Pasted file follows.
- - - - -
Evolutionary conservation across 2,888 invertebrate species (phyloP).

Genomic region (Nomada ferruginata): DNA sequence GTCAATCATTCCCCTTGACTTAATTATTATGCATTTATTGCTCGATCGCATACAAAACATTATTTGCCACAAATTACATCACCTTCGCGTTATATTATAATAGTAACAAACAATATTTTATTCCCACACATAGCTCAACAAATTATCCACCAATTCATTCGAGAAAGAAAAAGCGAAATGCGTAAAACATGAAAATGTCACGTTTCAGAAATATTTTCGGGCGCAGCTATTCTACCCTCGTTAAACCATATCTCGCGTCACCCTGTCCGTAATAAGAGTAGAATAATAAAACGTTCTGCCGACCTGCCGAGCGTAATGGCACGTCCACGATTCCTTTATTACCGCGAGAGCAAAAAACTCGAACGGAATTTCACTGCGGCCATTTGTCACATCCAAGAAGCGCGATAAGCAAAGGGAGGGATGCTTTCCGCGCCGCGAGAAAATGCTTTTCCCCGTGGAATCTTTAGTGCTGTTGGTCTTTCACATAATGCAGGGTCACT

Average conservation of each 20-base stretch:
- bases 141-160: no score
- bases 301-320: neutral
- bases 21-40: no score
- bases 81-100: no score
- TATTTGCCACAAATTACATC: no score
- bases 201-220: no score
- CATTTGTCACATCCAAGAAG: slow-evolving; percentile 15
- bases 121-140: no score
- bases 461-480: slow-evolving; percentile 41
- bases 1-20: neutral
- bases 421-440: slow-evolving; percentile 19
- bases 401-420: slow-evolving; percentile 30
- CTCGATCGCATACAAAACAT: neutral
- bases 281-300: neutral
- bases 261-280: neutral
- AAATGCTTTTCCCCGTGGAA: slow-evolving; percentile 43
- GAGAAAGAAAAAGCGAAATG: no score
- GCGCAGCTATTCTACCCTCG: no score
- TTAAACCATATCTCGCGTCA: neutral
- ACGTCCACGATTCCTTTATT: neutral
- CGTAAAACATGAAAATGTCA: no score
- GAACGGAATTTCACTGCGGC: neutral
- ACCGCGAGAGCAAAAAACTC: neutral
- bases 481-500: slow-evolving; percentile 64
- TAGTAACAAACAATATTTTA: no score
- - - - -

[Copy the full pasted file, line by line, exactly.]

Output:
Evolutionary conservation across 2,888 invertebrate species (phyloP).

Genomic region (Nomada ferruginata): DNA sequence GTCAATCATTCCCCTTGACTTAATTATTATGCATTTATTGCTCGATCGCATACAAAACATTATTTGCCACAAATTACATCACCTTCGCGTTATATTATAATAGTAACAAACAATATTTTATTCCCACACATAGCTCAACAAATTATCCACCAATTCATTCGAGAAAGAAAAAGCGAAATGCGTAAAACATGAAAATGTCACGTTTCAGAAATATTTTCGGGCGCAGCTATTCTACCCTCGTTAAACCATATCTCGCGTCACCCTGTCCGTAATAAGAGTAGAATAATAAAACGTTCTGCCGACCTGCCGAGCGTAATGGCACGTCCACGATTCCTTTATTACCGCGAGAGCAAAAAACTCGAACGGAATTTCACTGCGGCCATTTGTCACATCCAAGAAGCGCGATAAGCAAAGGGAGGGATGCTTTCCGCGCCGCGAGAAAATGCTTTTCCCCGTGGAATCTTTAGTGCTGTTGGTCTTTCACATAATGCAGGGTCACT

Average conservation of each 20-base stretch:
- bases 141-160: no score
- bases 301-320: neutral
- bases 21-40: no score
- bases 81-100: no score
- TATTTGCCACAAATTACATC: no score
- bases 201-220: no score
- CATTTGTCACATCCAAGAAG: slow-evolving; percentile 15
- bases 121-140: no score
- bases 461-480: slow-evolving; percentile 41
- bases 1-20: neutral
- bases 421-440: slow-evolving; percentile 19
- bases 401-420: slow-evolving; percentile 30
- CTCGATCGCATACAAAACAT: neutral
- bases 281-300: neutral
- bases 261-280: neutral
- AAATGCTTTTCCCCGTGGAA: slow-evolving; percentile 43
- GAGAAAGAAAAAGCGAAATG: no score
- GCGCAGCTATTCTACCCTCG: no score
- TTAAACCATATCTCGCGTCA: neutral
- ACGTCCACGATTCCTTTATT: neutral
- CGTAAAACATGAAAATGTCA: no score
- GAACGGAATTTCACTGCGGC: neutral
- ACCGCGAGAGCAAAAAACTC: neutral
- bases 481-500: slow-evolving; percentile 64
- TAGTAACAAACAATATTTTA: no score